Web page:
Book Reviews and More

Hi! This blog is for my classes at Texas Woman's University.

Thursday, May 1, 2014

Genre 6 - Fiction, Fantasy, and Young Adult (YA)

Review for Babymouse: Queen of the World by Jennifer L. Holm and Matthew Holm
*This review is coursework for LS 5603 at TWU

Holm, Jennifer L. and Matthew. Babymouse: Queen of the World! New York: Random House, 2005. ISBN 9780375932298.

            Babymouse: Queen of the World, by brother and sister pair Jennifer L. Holm and Matthew Holm, is the first in a popular series of graphic novels. In this story, Babymouse desperately wants to be invited to the party of the most popular girl in school, Felicia Furrypaws. Babymouse, who has an active imagination, tries to come up with ways to convince Felicia to invite her to the sleepover. But it isn’t until Babymouse agrees to give Felicia her book report that she finally is invited. Babymouse skips out on her plans with her longtime best friend, Wilson the weasel, in order to go to the party. Once there, Babymouse struggles to fit in and figures out what true friendship is all about.

            Babymouse is an engaging character whose daily drama will ring true with its elementary and middle school audience. Her struggles with friends, school, activities, and just staying focused definitely has a lot of appeal. The character is written with a lot of spunk, spirit, and heart. The scenarios that Babymouse faces in school, such as not being invited to a big party, may not be the most original story ideas, but they are built on themes relatable to kids of all ages. Babymouse’s depiction as an avid reader results in her vivid imagination, which transports Babymouse within the story on all types of adventures throughout the book. These ‘side trips’ of Babymouse’s imagination are her entertaining excursions from the monotony of school, another theme sure to be relatable to many readers.

The story is told in graphic novel style, with a comic book feel. The color palette uses solely pink, black, and white, which gives the novel a distinctive style. When Babymouse is lost in her imagination, the artist uses mostly a pink palette, which helps differentiate those scenarios from the regular day-to-day ones. There is a narrator who interacts with Babymouse in the story, often making comments on her zany adventures. Babymouse talks to the narrator, so it feels as if she is addressing the reader directly, which helps draw them further into the story.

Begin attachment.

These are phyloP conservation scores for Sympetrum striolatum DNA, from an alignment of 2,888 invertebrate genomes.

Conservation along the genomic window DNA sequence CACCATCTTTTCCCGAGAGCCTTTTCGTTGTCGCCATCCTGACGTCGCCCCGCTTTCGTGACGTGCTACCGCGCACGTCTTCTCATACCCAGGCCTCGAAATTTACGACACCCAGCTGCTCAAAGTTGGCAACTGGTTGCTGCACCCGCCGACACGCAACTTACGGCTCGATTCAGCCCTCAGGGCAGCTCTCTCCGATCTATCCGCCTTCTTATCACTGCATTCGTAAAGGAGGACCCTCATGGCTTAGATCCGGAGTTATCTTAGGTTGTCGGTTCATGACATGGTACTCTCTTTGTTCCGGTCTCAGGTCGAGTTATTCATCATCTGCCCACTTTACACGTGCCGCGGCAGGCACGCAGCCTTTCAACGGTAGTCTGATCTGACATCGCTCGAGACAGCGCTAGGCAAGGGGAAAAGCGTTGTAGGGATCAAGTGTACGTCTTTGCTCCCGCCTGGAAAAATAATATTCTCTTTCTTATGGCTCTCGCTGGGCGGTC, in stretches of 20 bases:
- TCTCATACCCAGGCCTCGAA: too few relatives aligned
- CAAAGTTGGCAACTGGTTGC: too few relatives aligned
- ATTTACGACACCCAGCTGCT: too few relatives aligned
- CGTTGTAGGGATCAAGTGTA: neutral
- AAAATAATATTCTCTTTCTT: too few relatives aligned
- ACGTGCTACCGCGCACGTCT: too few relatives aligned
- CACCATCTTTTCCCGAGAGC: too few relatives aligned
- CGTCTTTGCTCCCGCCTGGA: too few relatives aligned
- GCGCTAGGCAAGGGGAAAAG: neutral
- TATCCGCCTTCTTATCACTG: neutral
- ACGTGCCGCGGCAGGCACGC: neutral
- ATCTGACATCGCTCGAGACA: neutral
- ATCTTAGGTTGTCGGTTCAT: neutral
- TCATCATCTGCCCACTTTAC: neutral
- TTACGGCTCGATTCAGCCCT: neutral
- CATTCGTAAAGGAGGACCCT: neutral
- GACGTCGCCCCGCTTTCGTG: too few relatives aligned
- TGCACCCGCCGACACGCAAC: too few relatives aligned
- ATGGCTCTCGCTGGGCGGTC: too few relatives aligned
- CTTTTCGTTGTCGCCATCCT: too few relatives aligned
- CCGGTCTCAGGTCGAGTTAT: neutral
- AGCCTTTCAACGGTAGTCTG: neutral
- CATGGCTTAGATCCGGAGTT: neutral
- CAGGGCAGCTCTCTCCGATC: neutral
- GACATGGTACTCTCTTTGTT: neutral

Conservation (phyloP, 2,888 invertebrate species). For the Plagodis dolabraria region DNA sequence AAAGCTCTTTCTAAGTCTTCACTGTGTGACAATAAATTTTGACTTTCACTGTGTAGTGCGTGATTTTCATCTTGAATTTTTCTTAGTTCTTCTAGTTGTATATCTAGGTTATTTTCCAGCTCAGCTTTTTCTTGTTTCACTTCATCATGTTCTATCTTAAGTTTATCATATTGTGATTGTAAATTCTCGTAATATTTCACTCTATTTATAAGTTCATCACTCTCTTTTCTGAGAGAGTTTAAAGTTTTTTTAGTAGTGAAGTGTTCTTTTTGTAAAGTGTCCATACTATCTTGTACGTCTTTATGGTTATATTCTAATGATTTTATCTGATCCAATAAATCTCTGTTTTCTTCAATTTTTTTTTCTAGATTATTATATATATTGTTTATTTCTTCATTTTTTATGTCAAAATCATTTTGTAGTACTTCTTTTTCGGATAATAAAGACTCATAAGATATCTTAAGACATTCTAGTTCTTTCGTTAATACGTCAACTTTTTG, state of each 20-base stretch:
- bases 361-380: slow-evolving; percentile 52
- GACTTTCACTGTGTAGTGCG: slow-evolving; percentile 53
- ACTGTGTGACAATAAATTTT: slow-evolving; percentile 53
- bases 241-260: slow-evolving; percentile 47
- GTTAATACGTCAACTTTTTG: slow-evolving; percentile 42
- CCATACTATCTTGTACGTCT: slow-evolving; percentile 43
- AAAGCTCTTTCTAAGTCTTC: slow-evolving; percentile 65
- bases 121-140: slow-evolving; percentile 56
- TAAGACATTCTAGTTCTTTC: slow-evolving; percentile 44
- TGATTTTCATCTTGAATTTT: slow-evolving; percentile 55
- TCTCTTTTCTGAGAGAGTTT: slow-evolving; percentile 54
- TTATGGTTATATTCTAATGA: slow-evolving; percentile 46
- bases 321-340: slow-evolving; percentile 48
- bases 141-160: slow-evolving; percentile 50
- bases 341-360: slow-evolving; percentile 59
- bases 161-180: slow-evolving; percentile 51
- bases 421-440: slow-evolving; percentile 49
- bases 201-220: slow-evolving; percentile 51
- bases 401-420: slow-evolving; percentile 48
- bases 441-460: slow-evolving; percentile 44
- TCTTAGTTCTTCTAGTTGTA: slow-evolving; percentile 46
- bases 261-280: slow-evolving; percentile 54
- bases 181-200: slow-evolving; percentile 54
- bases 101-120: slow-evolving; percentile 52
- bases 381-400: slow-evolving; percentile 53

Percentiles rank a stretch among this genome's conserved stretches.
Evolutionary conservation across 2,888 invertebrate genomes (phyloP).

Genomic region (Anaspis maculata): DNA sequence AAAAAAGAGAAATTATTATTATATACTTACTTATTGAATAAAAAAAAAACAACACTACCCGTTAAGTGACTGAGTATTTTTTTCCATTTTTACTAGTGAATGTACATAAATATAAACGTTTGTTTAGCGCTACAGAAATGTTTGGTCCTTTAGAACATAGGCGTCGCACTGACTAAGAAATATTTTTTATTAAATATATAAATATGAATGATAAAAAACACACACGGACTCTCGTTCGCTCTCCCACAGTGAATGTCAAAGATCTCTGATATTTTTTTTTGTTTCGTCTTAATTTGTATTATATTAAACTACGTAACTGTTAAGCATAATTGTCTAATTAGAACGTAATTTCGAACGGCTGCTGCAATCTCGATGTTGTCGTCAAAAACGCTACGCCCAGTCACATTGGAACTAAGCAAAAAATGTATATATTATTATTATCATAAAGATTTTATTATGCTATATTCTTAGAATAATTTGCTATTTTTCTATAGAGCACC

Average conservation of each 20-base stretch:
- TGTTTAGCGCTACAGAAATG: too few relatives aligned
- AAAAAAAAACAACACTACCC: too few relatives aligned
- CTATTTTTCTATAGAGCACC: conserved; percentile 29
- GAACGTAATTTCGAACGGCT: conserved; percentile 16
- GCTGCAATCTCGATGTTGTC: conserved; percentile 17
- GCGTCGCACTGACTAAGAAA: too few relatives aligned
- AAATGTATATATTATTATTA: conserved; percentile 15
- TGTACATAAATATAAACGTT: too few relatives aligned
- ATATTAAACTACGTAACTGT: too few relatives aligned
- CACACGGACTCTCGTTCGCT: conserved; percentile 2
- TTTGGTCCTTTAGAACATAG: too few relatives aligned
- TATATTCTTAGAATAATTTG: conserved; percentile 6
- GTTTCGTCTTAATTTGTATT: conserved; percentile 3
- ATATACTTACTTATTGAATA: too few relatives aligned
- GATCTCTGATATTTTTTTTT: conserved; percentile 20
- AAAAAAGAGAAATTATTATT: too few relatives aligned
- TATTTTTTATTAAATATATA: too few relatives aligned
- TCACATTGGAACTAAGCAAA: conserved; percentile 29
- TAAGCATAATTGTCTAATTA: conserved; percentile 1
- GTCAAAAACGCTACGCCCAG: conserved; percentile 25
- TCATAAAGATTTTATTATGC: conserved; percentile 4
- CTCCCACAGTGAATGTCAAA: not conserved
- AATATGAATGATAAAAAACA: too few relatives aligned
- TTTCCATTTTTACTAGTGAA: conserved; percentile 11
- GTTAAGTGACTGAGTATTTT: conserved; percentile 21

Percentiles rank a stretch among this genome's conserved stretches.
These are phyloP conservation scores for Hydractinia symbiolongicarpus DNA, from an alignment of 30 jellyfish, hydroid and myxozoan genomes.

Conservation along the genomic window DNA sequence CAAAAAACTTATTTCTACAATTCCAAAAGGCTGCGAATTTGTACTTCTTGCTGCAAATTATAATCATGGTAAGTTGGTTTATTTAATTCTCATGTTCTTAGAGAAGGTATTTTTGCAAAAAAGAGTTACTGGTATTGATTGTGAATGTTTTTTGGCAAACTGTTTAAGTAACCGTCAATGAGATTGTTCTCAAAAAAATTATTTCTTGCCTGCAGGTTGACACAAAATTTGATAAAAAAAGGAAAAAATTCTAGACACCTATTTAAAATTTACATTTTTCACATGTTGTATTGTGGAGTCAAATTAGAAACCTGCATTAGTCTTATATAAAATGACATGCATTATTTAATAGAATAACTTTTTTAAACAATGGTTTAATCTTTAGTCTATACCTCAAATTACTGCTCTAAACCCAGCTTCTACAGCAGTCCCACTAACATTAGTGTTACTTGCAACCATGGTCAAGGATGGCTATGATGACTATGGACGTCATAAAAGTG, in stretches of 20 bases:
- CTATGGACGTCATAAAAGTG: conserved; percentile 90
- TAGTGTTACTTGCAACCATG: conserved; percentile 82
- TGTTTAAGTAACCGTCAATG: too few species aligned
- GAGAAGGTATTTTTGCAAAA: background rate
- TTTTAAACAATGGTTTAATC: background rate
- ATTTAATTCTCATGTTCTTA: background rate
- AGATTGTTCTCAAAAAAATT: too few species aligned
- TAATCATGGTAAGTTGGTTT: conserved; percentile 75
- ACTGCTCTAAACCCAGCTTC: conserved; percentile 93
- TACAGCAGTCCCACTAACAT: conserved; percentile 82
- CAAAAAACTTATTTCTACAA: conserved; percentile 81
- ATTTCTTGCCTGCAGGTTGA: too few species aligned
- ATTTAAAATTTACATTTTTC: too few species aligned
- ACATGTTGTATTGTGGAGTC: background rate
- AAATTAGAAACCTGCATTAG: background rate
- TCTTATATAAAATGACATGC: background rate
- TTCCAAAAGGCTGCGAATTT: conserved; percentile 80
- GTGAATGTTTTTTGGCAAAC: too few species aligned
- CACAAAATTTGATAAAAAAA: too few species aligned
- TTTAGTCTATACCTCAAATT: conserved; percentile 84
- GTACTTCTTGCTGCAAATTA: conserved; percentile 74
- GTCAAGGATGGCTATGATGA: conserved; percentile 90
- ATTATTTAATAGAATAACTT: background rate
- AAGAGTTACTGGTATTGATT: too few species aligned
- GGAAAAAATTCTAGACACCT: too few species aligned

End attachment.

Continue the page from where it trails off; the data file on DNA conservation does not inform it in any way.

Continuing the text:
In its starred review, Horn Book says, “Nobody puts Babymouse in the corner." The Children’s Bulletin calls Babymouse, “almost an absurdly likeable heroine.” Babymouse: Queen of the World won the 2006 Gryphon Award and New York Book Show Award. It also was the first graphic novel to be named an ALA Notable Children’s Book.

Luckily for fans of Babymouse, the 18th graphic novel in the series, Happy Birthday Babymouse, was just released in April. The other books in the series are all charming as well, including Babymouse #4 Rock Star, Babymouse #5 Heartbreaker, and Babymouse #7 Skater Girl. Jennifer L. Holm and her brother Matthew also have another graphic novel series, Squish, starring an amoeba, which is geared toward Babymouse fans. Other graphic novel series to recommend include the Lunch Lady series by Jarrett J. Krosoczka, the Diary of a Wimpy Kid series by Jeff Kinney, the Dork Diaries series by Rachel Renée Russell, Zita the Spacegirl by Ben Hatke, Big Nate by Nathan Peirce, and Robot Dreams by Sara Varon. Older readers who want to try Jennifer L. Holm’s novels may check out her three Newbery honor books, Our Only May Amelia, Penny from Heaven and Turtle in Paradise. Of course, for a fun activity, have students design their own graphic novel. What would a day at their school look like? Babymouse is definitely a springboard for imagination and inspiration.